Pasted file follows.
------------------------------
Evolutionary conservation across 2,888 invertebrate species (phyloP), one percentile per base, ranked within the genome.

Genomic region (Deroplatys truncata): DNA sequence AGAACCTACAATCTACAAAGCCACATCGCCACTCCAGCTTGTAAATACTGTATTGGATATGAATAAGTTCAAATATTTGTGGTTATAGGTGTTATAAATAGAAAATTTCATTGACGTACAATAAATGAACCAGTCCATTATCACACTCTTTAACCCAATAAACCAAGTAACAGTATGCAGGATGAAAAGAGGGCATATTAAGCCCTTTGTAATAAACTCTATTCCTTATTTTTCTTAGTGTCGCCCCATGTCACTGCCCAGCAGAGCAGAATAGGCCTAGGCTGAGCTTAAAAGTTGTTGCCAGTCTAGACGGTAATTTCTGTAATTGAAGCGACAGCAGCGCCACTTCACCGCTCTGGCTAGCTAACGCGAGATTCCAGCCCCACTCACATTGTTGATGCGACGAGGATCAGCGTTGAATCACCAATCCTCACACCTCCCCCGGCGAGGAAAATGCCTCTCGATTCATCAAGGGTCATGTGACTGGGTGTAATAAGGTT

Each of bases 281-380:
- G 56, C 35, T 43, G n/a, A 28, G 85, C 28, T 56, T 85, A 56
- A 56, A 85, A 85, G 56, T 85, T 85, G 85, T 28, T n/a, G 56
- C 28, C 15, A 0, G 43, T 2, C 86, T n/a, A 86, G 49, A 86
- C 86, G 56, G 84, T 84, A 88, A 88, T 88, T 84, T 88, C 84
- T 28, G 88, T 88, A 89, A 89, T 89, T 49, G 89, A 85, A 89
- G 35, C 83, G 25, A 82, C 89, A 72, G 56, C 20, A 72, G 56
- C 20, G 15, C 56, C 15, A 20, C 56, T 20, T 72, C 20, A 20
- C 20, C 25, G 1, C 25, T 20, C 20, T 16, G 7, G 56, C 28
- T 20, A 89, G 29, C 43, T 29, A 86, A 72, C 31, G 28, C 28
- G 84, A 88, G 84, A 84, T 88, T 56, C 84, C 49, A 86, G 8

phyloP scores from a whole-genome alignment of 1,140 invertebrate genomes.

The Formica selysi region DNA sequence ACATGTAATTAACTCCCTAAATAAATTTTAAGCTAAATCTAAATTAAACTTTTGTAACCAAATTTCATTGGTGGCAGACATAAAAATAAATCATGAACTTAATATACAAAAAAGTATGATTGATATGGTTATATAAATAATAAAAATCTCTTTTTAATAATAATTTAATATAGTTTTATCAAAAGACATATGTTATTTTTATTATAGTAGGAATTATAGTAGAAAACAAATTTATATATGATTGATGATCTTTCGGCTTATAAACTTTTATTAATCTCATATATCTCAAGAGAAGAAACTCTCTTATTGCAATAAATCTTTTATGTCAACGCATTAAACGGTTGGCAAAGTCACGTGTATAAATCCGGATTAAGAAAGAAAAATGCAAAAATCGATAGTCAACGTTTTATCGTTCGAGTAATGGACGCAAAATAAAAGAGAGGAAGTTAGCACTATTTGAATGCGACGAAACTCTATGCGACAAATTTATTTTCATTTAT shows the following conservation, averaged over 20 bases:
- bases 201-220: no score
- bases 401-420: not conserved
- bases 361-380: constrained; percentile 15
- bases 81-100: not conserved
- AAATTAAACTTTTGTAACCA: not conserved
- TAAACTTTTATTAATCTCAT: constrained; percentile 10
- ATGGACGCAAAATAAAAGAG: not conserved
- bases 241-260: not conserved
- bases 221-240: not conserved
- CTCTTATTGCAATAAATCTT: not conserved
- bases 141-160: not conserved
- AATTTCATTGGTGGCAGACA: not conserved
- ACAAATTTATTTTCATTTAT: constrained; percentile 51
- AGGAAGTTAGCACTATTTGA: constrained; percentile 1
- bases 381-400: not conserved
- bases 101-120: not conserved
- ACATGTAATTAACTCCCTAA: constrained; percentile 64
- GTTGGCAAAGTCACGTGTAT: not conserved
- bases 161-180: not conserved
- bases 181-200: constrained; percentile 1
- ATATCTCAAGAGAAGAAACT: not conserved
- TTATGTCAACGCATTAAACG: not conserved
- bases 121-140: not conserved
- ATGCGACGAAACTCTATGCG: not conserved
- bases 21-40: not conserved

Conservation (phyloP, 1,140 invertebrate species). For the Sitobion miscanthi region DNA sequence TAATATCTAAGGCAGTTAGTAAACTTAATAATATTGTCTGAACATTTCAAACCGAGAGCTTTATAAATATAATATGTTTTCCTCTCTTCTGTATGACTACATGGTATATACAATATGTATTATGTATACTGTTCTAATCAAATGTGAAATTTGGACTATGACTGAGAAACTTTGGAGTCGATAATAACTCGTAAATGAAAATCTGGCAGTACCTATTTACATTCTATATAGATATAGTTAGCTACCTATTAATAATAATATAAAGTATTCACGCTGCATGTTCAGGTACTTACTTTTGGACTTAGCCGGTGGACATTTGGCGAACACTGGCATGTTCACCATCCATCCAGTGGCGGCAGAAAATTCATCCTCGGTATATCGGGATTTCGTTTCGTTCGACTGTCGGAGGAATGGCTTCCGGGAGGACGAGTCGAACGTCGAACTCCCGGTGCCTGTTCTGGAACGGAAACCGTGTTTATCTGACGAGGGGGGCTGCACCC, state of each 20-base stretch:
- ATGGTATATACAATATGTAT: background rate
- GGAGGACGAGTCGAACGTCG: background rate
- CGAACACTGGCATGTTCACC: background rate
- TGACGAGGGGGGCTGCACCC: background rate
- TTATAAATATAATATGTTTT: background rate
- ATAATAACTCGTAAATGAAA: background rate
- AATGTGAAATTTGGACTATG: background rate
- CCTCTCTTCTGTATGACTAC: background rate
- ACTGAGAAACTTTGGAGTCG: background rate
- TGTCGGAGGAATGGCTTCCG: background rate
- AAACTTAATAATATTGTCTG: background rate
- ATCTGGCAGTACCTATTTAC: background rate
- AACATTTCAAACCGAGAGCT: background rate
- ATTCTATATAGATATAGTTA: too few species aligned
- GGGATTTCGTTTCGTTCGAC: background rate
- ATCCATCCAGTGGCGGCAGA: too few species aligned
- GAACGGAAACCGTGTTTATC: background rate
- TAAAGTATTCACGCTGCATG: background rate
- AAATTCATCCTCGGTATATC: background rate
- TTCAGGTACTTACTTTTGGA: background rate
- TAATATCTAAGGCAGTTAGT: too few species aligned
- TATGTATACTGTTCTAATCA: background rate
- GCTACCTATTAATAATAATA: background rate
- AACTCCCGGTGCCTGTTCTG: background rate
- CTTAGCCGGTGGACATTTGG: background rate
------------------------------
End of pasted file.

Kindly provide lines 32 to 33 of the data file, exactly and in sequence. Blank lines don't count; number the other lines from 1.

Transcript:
- ACATGTAATTAACTCCCTAA: constrained; percentile 64
- GTTGGCAAAGTCACGTGTAT: not conserved